We tend to focus on the faster or the more unique wagons here at GCFSB, a habit which leaves out a huge swath of competent and quite nice automobiles. A great example is the Audi C6 chassis – the swan song, at least for the time being, for the large Audi wagon in the U.S.. It ended three generations of large Avants here, and while it was ostensibly replaced by a car I love – the hatchback A7 – its presence is still missed. There were only two basic configurations that the C6 Avant was available in here; from 2006-2009, you could get the A6 in wagon form only with the 3.2 V6 and the 6-speed automatic Tiptronic transmission. For enthusiasts, that was a bit of a letdown after the plethora of configurations in the C5; no less than 5 different layouts had previously been available. It was strange given the sales success that the C5 enjoyed; Audi chose not only to not bring the go faster V10 S6 and go fastest twin-turbo V10 RS6 here, but the new Allroad also didn’t make the excursion across the seas. Why? Well, quite simply, the sales model in the U.S. had thoroughly changed. While German manufacturers had resisted the temptation to fully delve into the “Sport Utility” market in the early 2000s, but the end of the decade that was just the opposite. Today Audi offers only one wagon option; the A4-based pseudo-offroad Allroad Avant is only available in 2.0T 8-speed auto configuration. Compared that to the early 2000s, when Audi offered fully 6 different wagons with a myriad of different transmission and engine combinations. Only a few short years later, Audi’s model range contained only two wagon options; the A4 Avant remained a popular option, while the A6 seemed to fade into obscurity. You just don’t really see them much, and I live in an area that really loves Audi Avants. Perhaps Audi priced itself out of the market; the base price on a 2006 A6 Avant was a pretty staggering $46,870 before options. Spec one out fully and you were at $60,000 for your family hauler. But for that amount you got a tech-heavy and attractive big wagon that offered pretty respectable performance. The 3.2 V6 had advanced over previous versions considerably; now all-aluminum and offering 255 horsepower, despite the over 4,000 lb. curb weight the Avant scooted to 60 in just a tick over 7 seconds. Opt for the S-Line package, and you got some serious Bologna skins to keep it planted, too – 255-35-19, in the case of this example. Inside was pure luxury, making for a discrete chalet sheppard for you and your four friends:
CLICK FOR DETAILS: 2007 Audi A6 3.2 quattro Avant S-Line on Craigslist
Model: A6 3.2 quattro Avant S-Line
Engine: 3.2 liter V6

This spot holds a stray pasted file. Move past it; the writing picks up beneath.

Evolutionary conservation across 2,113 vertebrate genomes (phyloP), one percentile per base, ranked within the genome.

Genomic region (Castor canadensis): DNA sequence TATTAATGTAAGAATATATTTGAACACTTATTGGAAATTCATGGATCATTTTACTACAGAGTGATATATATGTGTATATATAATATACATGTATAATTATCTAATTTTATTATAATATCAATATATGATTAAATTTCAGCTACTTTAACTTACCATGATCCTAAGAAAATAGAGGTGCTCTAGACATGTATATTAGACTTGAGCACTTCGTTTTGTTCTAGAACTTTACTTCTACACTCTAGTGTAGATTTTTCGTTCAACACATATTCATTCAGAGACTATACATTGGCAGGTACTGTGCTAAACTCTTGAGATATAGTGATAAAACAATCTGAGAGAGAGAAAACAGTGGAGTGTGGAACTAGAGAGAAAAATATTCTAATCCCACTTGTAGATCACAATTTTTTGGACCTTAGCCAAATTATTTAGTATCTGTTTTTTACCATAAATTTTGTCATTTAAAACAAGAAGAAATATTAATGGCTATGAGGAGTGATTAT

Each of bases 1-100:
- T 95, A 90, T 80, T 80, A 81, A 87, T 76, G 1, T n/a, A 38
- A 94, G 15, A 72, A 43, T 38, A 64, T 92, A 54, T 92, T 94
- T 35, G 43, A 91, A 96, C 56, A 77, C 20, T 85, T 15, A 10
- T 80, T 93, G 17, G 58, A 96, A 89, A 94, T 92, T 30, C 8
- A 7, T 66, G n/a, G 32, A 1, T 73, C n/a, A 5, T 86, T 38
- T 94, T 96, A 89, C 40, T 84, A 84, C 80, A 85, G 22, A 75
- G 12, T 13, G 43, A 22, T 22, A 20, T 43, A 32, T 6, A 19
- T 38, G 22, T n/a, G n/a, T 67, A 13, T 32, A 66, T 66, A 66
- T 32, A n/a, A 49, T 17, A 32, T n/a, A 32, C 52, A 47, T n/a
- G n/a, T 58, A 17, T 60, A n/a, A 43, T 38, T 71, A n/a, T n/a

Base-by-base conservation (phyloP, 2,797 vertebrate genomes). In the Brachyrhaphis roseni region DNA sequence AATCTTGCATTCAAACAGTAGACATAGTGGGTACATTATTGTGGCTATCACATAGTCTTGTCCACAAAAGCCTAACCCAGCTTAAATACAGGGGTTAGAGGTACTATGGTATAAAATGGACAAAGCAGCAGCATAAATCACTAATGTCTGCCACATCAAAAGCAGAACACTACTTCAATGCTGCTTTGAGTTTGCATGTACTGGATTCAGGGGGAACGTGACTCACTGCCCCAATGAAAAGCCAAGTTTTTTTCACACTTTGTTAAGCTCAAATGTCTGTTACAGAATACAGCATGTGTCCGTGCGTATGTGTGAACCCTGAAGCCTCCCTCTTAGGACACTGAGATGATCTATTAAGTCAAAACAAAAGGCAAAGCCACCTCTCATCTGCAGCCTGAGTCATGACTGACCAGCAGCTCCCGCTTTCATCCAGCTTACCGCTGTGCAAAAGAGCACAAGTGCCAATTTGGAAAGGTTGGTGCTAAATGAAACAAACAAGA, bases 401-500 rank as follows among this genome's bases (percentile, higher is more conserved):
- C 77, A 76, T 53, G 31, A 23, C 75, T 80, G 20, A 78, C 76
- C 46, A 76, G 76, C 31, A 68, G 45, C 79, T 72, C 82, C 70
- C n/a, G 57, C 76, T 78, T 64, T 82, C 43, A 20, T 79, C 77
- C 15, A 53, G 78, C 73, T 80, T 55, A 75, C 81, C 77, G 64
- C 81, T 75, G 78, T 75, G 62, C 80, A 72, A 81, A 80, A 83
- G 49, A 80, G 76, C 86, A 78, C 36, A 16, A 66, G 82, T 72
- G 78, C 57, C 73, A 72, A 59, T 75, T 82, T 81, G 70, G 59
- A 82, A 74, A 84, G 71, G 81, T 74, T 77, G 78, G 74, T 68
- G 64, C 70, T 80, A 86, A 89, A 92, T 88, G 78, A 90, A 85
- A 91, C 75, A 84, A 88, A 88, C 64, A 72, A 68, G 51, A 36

Transmission: 6-speed automatic
Mileage: 133,000 mi
2007 Audi A6 S Line Avant 3.2 FSI Quattro!! Fully loaded, Every Extra Possible! 133000 miles. Navy Blue, Saddle Brown Interior. Bose Sound System, Navigation, Dvd Player, Moon Roof, 19 Inch Alloys, Full S Line Sports Pkg. Imaculate Condition, Just Serviced, Good tires All Around! Drives Like A Dream. Clean title in hand! $9500. Call John
This example appears in the more rare to find Moro Blue Metallic with Saddle Brown leather. It’s a lovely combination that really sets off both the interior and exterior. It was also heavily optioned; the Convenience Package (PPX) at $2,750 yielded Bose along with Homelink, auto dimming mirrors and a few other gizmos. With Navigation, it may have the Technology Package (WTC) for a staggering $4,000, which also gave you voice recognition – though Nav was a stand alone option as well. It certainly had the S-Line Package optioned, and the more expensive of the two (WQD, $3,350), with the quattro GmbH BBS/Speedline 2-piece 19″ wheels being the highlight there. That also included the 1BE sport suspension, paddle shifters, Birch trim and aluminum S-Line door sills. It’s hard to tell if the rear seats are heated (part of the Cold Weather Package (PAW, $550)), but if so that would have meant this was effectively as loaded as you could make a A6. Condition appears to be excellent throughout, though there is something funky going on with the inboard rear lights; they don’t look quite right. Mileage is slightly above average, but the asking price is slightly below average, so in my mind it balances out. I asked a Audi tech about the 3.2 pitfalls, and like the rest of the FSI motors it suffers from carbon buildup and the camshaft actuators can go bad. Otherwise, this appears to be a nifty and tidy sport wagon on a budget, and one of the more attractive overall packages that was on the market in the late 2000s.